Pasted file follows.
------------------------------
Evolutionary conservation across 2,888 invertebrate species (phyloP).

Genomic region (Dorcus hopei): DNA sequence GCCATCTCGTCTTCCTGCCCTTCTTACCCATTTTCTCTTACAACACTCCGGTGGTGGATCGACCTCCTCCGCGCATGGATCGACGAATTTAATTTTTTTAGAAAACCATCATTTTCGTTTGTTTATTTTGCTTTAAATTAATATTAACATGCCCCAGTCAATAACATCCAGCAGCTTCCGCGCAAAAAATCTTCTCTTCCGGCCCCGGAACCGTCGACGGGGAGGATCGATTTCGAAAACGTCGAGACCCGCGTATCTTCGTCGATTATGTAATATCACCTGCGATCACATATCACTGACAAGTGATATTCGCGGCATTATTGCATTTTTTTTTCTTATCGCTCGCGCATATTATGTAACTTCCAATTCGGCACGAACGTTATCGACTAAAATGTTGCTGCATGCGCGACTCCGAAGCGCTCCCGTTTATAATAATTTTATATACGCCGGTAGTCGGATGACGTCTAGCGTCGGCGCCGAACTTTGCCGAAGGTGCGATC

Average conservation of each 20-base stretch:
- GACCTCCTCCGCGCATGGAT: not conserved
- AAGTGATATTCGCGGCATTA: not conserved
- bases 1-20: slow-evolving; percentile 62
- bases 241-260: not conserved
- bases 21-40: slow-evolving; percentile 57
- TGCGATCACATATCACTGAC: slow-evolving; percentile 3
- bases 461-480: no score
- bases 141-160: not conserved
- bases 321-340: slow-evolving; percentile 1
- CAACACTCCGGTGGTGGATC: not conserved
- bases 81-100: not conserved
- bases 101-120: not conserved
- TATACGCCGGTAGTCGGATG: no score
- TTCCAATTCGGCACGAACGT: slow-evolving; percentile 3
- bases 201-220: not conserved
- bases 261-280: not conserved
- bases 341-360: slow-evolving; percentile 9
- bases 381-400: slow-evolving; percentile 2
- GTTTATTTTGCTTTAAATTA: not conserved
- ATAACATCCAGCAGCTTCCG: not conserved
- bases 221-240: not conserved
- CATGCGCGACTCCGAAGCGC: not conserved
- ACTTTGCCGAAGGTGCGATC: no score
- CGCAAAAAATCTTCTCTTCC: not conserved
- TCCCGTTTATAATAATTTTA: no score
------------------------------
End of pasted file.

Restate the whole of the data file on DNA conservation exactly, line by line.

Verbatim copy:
Evolutionary conservation across 2,888 invertebrate species (phyloP).

Genomic region (Dorcus hopei): DNA sequence GCCATCTCGTCTTCCTGCCCTTCTTACCCATTTTCTCTTACAACACTCCGGTGGTGGATCGACCTCCTCCGCGCATGGATCGACGAATTTAATTTTTTTAGAAAACCATCATTTTCGTTTGTTTATTTTGCTTTAAATTAATATTAACATGCCCCAGTCAATAACATCCAGCAGCTTCCGCGCAAAAAATCTTCTCTTCCGGCCCCGGAACCGTCGACGGGGAGGATCGATTTCGAAAACGTCGAGACCCGCGTATCTTCGTCGATTATGTAATATCACCTGCGATCACATATCACTGACAAGTGATATTCGCGGCATTATTGCATTTTTTTTTCTTATCGCTCGCGCATATTATGTAACTTCCAATTCGGCACGAACGTTATCGACTAAAATGTTGCTGCATGCGCGACTCCGAAGCGCTCCCGTTTATAATAATTTTATATACGCCGGTAGTCGGATGACGTCTAGCGTCGGCGCCGAACTTTGCCGAAGGTGCGATC

Average conservation of each 20-base stretch:
- GACCTCCTCCGCGCATGGAT: not conserved
- AAGTGATATTCGCGGCATTA: not conserved
- bases 1-20: slow-evolving; percentile 62
- bases 241-260: not conserved
- bases 21-40: slow-evolving; percentile 57
- TGCGATCACATATCACTGAC: slow-evolving; percentile 3
- bases 461-480: no score
- bases 141-160: not conserved
- bases 321-340: slow-evolving; percentile 1
- CAACACTCCGGTGGTGGATC: not conserved
- bases 81-100: not conserved
- bases 101-120: not conserved
- TATACGCCGGTAGTCGGATG: no score
- TTCCAATTCGGCACGAACGT: slow-evolving; percentile 3
- bases 201-220: not conserved
- bases 261-280: not conserved
- bases 341-360: slow-evolving; percentile 9
- bases 381-400: slow-evolving; percentile 2
- GTTTATTTTGCTTTAAATTA: not conserved
- ATAACATCCAGCAGCTTCCG: not conserved
- bases 221-240: not conserved
- CATGCGCGACTCCGAAGCGC: not conserved
- ACTTTGCCGAAGGTGCGATC: no score
- CGCAAAAAATCTTCTCTTCC: not conserved
- TCCCGTTTATAATAATTTTA: no score